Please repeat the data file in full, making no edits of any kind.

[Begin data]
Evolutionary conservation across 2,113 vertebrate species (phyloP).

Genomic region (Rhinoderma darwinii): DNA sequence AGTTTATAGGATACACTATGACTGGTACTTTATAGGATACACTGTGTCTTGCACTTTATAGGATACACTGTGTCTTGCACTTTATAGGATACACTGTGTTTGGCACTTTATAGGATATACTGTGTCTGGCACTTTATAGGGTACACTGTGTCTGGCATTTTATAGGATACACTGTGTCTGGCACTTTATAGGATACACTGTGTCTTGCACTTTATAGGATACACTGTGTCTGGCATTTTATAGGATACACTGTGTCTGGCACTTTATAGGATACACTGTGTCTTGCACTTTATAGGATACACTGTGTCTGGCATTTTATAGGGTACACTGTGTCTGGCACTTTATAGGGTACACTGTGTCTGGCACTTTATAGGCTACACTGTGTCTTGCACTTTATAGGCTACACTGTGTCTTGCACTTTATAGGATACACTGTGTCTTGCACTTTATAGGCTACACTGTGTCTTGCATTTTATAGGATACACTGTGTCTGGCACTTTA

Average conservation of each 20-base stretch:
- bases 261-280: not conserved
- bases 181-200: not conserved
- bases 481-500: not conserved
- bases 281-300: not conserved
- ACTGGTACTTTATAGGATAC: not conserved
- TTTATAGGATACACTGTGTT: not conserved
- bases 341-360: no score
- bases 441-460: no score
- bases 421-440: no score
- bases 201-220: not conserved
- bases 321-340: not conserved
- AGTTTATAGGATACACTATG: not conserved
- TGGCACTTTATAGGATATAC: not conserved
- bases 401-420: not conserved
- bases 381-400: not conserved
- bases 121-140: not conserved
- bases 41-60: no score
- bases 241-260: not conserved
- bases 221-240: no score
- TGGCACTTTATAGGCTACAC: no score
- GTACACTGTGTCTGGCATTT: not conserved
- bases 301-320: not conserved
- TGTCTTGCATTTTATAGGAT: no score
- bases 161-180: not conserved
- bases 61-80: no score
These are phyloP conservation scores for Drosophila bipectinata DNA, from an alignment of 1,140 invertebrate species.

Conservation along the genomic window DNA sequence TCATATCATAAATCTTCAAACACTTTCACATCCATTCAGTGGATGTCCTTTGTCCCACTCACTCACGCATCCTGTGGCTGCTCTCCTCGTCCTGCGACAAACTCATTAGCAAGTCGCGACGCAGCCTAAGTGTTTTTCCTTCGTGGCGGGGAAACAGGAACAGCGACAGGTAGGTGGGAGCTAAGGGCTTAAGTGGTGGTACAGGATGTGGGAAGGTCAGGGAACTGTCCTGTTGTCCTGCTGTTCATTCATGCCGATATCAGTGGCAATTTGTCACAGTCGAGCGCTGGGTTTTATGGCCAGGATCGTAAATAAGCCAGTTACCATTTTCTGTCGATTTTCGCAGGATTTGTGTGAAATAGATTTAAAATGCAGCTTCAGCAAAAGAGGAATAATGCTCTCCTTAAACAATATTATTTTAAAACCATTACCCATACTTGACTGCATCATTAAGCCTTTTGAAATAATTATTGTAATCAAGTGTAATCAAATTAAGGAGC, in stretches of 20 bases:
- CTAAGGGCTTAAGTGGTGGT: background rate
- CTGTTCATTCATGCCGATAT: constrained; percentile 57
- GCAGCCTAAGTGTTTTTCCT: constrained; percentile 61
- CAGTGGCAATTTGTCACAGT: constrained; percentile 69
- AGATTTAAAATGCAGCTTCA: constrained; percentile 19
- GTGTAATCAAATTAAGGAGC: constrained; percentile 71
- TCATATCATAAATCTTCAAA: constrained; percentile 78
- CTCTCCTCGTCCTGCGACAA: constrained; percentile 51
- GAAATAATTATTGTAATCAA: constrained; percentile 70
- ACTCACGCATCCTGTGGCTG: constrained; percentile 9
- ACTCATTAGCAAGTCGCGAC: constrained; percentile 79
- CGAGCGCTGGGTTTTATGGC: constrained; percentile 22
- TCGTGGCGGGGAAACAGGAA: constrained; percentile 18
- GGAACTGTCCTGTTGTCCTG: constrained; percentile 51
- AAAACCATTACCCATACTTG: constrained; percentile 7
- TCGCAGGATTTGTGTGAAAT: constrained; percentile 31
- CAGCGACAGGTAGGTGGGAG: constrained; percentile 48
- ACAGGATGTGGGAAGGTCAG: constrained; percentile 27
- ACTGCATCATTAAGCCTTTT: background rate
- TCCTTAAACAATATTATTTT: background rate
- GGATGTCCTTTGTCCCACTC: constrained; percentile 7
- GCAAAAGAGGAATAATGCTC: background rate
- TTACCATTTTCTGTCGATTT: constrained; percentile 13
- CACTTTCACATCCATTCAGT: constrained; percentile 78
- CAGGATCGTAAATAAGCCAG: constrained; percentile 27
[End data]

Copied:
Evolutionary conservation across 2,113 vertebrate species (phyloP).

Genomic region (Rhinoderma darwinii): DNA sequence AGTTTATAGGATACACTATGACTGGTACTTTATAGGATACACTGTGTCTTGCACTTTATAGGATACACTGTGTCTTGCACTTTATAGGATACACTGTGTTTGGCACTTTATAGGATATACTGTGTCTGGCACTTTATAGGGTACACTGTGTCTGGCATTTTATAGGATACACTGTGTCTGGCACTTTATAGGATACACTGTGTCTTGCACTTTATAGGATACACTGTGTCTGGCATTTTATAGGATACACTGTGTCTGGCACTTTATAGGATACACTGTGTCTTGCACTTTATAGGATACACTGTGTCTGGCATTTTATAGGGTACACTGTGTCTGGCACTTTATAGGGTACACTGTGTCTGGCACTTTATAGGCTACACTGTGTCTTGCACTTTATAGGCTACACTGTGTCTTGCACTTTATAGGATACACTGTGTCTTGCACTTTATAGGCTACACTGTGTCTTGCATTTTATAGGATACACTGTGTCTGGCACTTTA

Average conservation of each 20-base stretch:
- bases 261-280: not conserved
- bases 181-200: not conserved
- bases 481-500: not conserved
- bases 281-300: not conserved
- ACTGGTACTTTATAGGATAC: not conserved
- TTTATAGGATACACTGTGTT: not conserved
- bases 341-360: no score
- bases 441-460: no score
- bases 421-440: no score
- bases 201-220: not conserved
- bases 321-340: not conserved
- AGTTTATAGGATACACTATG: not conserved
- TGGCACTTTATAGGATATAC: not conserved
- bases 401-420: not conserved
- bases 381-400: not conserved
- bases 121-140: not conserved
- bases 41-60: no score
- bases 241-260: not conserved
- bases 221-240: no score
- TGGCACTTTATAGGCTACAC: no score
- GTACACTGTGTCTGGCATTT: not conserved
- bases 301-320: not conserved
- TGTCTTGCATTTTATAGGAT: no score
- bases 161-180: not conserved
- bases 61-80: no score
These are phyloP conservation scores for Drosophila bipectinata DNA, from an alignment of 1,140 invertebrate species.

Conservation along the genomic window DNA sequence TCATATCATAAATCTTCAAACACTTTCACATCCATTCAGTGGATGTCCTTTGTCCCACTCACTCACGCATCCTGTGGCTGCTCTCCTCGTCCTGCGACAAACTCATTAGCAAGTCGCGACGCAGCCTAAGTGTTTTTCCTTCGTGGCGGGGAAACAGGAACAGCGACAGGTAGGTGGGAGCTAAGGGCTTAAGTGGTGGTACAGGATGTGGGAAGGTCAGGGAACTGTCCTGTTGTCCTGCTGTTCATTCATGCCGATATCAGTGGCAATTTGTCACAGTCGAGCGCTGGGTTTTATGGCCAGGATCGTAAATAAGCCAGTTACCATTTTCTGTCGATTTTCGCAGGATTTGTGTGAAATAGATTTAAAATGCAGCTTCAGCAAAAGAGGAATAATGCTCTCCTTAAACAATATTATTTTAAAACCATTACCCATACTTGACTGCATCATTAAGCCTTTTGAAATAATTATTGTAATCAAGTGTAATCAAATTAAGGAGC, in stretches of 20 bases:
- CTAAGGGCTTAAGTGGTGGT: background rate
- CTGTTCATTCATGCCGATAT: constrained; percentile 57
- GCAGCCTAAGTGTTTTTCCT: constrained; percentile 61
- CAGTGGCAATTTGTCACAGT: constrained; percentile 69
- AGATTTAAAATGCAGCTTCA: constrained; percentile 19
- GTGTAATCAAATTAAGGAGC: constrained; percentile 71
- TCATATCATAAATCTTCAAA: constrained; percentile 78
- CTCTCCTCGTCCTGCGACAA: constrained; percentile 51
- GAAATAATTATTGTAATCAA: constrained; percentile 70
- ACTCACGCATCCTGTGGCTG: constrained; percentile 9
- ACTCATTAGCAAGTCGCGAC: constrained; percentile 79
- CGAGCGCTGGGTTTTATGGC: constrained; percentile 22
- TCGTGGCGGGGAAACAGGAA: constrained; percentile 18
- GGAACTGTCCTGTTGTCCTG: constrained; percentile 51
- AAAACCATTACCCATACTTG: constrained; percentile 7
- TCGCAGGATTTGTGTGAAAT: constrained; percentile 31
- CAGCGACAGGTAGGTGGGAG: constrained; percentile 48
- ACAGGATGTGGGAAGGTCAG: constrained; percentile 27
- ACTGCATCATTAAGCCTTTT: background rate
- TCCTTAAACAATATTATTTT: background rate
- GGATGTCCTTTGTCCCACTC: constrained; percentile 7
- GCAAAAGAGGAATAATGCTC: background rate
- TTACCATTTTCTGTCGATTT: constrained; percentile 13
- CACTTTCACATCCATTCAGT: constrained; percentile 78
- CAGGATCGTAAATAAGCCAG: constrained; percentile 27